California achieved the dubious distinction of having the largest state per-pupil cuts in the last four years, out of the 46 states studied. Hawaii came in second, having cut just $1 more per pupil than New Mexico. The dollar amounts are inflation-adjusted. (However, it should be noted that Hawaii doesn’t have local spending on schools, so the state cut is going to be higher because it’s a greater percentage of the total formula.)
If you break the cuts down by percentages, according to the report, Hawaii’s per-pupil state funding has dropped 22 percent since 2008, putting it among the four states with the largest percentage cuts, behind only Arizona and South Carolina at 24 percent and California at 23 percent.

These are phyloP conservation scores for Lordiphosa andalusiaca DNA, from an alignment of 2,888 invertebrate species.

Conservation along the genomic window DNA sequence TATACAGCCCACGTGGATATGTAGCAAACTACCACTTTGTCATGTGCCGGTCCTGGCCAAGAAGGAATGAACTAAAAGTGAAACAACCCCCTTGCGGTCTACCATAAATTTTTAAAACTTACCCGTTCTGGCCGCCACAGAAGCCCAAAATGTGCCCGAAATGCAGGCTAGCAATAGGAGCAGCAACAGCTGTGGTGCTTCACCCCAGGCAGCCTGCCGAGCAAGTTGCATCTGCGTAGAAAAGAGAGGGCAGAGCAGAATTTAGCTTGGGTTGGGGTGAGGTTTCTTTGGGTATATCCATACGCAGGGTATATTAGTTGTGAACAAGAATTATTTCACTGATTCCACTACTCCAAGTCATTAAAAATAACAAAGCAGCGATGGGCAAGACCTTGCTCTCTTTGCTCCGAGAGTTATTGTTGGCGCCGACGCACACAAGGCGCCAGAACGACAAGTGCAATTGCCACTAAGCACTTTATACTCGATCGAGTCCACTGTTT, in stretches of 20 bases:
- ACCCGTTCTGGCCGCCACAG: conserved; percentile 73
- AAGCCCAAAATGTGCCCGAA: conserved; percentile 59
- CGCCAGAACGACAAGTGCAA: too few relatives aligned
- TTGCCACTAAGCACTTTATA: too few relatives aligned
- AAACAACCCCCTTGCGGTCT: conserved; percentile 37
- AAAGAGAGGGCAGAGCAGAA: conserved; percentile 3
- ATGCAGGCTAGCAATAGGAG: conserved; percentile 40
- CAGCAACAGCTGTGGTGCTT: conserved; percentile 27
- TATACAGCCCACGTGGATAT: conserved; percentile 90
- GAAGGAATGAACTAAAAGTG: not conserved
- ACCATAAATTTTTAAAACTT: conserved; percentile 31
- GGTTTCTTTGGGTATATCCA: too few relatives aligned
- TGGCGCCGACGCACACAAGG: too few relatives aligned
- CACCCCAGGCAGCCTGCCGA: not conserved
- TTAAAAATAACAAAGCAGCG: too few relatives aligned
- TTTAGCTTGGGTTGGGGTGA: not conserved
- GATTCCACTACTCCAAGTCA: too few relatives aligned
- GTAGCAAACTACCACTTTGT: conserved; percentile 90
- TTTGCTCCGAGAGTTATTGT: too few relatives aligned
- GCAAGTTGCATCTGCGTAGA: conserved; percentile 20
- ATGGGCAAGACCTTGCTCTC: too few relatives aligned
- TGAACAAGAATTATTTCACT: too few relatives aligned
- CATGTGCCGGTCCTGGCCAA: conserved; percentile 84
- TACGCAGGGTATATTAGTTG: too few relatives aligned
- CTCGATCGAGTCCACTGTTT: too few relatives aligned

Hawaii’s numbers are difficult to compare with those of other states because in most states local property taxes pay part of the cost of schools. That’s not the case in Hawaii. Education funds come from the state and federal governments here, which at least in part explains why the dollar figure for state level cuts is so high here compared with other states.
Bottom line: Matayoshi is correct that the overall state cut in per pupil funding is the second highest. But that doesn’t take into account the fact that other states may have seen cuts in their local funding that would make their figures higher than Hawaii’s.
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